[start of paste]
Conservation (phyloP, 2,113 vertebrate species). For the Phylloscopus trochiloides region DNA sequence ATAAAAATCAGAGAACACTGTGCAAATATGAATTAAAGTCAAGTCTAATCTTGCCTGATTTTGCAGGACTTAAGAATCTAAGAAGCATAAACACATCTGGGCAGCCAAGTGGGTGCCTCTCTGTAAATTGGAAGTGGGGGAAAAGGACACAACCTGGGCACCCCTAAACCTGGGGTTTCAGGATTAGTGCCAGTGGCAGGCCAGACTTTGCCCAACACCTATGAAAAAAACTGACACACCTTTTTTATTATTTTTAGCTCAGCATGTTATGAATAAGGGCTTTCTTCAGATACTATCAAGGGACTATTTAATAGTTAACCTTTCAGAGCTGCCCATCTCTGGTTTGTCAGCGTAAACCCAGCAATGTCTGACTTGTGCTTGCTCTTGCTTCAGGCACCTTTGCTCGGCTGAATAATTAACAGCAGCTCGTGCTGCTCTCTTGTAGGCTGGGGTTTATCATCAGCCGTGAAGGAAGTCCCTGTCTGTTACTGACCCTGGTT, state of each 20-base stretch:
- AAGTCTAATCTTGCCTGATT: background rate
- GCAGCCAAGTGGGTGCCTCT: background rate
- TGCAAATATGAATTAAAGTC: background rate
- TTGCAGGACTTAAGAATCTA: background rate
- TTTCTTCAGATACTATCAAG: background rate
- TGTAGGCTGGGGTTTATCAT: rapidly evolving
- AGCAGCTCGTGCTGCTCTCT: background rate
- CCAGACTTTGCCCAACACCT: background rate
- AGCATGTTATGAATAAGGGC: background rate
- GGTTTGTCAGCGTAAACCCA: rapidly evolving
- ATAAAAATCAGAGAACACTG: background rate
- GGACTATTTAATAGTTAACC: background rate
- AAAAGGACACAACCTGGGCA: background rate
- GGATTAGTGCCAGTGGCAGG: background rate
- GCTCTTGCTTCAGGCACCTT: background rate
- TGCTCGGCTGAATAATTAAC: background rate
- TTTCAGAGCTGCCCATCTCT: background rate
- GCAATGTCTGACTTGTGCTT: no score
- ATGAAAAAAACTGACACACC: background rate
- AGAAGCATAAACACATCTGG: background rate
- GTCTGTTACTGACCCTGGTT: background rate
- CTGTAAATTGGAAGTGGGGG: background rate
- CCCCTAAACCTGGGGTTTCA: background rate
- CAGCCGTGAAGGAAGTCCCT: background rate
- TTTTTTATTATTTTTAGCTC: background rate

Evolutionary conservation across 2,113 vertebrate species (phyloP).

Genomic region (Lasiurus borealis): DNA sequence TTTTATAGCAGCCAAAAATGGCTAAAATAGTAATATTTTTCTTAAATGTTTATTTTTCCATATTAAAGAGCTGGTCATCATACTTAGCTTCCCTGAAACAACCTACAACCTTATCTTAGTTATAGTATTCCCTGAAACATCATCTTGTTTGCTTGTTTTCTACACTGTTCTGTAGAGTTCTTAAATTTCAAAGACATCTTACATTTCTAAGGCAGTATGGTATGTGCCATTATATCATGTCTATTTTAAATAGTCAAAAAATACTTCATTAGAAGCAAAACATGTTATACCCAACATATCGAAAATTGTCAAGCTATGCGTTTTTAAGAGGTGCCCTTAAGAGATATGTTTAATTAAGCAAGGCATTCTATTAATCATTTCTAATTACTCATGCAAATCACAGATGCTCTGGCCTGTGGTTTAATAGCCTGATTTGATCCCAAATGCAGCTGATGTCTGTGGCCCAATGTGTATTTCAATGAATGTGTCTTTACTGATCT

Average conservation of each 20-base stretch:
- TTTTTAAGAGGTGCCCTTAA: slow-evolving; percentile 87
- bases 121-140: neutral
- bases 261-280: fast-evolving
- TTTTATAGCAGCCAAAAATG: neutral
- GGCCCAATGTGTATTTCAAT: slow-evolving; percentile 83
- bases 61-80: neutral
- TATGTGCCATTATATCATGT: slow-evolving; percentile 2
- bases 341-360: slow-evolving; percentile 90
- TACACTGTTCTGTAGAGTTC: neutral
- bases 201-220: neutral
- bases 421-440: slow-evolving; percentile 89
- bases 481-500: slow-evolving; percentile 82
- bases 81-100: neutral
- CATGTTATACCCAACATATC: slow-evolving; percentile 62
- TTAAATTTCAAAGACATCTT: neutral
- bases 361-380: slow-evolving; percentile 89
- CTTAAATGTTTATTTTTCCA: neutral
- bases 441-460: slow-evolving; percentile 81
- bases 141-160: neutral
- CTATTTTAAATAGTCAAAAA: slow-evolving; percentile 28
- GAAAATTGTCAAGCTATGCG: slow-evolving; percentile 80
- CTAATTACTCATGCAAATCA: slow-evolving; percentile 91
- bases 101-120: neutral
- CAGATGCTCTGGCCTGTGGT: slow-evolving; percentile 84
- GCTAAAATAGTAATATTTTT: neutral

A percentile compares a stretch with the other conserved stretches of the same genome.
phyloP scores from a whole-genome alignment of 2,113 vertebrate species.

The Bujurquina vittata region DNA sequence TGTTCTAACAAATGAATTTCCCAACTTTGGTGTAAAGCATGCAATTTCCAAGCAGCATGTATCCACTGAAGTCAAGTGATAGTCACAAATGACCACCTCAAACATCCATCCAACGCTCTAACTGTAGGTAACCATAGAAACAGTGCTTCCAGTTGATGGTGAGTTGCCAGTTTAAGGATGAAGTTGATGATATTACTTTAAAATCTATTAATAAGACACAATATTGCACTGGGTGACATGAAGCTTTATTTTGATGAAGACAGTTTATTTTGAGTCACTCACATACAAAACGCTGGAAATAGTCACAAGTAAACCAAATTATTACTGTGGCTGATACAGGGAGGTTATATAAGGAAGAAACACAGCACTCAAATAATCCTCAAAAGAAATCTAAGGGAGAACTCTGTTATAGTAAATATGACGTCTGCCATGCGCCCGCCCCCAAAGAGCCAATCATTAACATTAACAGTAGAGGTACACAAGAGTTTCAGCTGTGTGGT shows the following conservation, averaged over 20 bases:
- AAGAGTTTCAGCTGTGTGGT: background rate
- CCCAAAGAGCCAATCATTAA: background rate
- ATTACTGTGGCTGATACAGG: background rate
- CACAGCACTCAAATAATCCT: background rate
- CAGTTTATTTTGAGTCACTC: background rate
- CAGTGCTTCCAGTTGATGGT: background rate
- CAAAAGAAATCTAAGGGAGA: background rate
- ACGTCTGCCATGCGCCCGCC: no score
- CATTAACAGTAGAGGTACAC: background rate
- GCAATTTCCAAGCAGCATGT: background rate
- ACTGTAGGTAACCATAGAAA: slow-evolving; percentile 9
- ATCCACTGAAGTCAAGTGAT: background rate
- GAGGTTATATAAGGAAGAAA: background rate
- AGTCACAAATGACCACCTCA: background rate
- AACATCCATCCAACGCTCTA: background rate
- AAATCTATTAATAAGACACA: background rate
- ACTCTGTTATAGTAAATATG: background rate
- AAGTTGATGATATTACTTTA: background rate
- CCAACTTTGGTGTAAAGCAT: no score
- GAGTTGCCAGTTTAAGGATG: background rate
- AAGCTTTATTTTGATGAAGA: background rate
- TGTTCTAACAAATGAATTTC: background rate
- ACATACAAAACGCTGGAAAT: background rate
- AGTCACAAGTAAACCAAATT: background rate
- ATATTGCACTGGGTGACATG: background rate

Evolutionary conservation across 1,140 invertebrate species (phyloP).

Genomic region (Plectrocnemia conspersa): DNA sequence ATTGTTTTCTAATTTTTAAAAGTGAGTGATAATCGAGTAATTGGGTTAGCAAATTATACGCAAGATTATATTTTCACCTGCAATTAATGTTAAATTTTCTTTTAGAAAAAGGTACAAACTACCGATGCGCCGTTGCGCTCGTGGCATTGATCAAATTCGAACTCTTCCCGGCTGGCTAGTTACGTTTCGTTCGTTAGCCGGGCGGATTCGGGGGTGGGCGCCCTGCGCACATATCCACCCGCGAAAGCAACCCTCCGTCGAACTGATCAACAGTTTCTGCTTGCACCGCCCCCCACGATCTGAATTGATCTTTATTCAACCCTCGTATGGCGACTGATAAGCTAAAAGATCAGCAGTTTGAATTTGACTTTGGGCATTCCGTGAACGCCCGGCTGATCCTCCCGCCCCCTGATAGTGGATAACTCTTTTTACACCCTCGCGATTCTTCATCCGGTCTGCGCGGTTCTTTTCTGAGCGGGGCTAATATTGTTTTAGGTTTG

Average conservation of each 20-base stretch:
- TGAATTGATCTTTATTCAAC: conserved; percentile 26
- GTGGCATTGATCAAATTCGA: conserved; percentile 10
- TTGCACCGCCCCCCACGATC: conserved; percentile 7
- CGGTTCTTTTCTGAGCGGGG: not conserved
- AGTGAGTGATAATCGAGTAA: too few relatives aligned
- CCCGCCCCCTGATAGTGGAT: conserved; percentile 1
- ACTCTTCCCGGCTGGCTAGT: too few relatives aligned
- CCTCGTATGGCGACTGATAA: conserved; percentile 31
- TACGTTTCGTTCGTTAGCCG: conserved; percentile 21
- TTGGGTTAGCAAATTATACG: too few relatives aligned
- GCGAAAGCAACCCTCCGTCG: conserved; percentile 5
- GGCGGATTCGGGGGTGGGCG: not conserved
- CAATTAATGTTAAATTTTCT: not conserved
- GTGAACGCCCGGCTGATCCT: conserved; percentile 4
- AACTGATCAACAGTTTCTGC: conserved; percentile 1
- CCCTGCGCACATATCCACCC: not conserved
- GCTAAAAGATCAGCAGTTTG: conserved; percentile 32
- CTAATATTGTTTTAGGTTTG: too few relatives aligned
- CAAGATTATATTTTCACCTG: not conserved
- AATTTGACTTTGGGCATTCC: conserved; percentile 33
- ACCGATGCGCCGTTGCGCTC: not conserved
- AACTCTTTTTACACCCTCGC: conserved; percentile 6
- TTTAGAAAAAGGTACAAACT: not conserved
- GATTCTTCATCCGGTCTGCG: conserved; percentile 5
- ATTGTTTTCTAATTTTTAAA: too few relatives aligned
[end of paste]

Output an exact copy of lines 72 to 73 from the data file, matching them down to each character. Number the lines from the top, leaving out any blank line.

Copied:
- AACATCCATCCAACGCTCTA: background rate
- AAATCTATTAATAAGACACA: background rate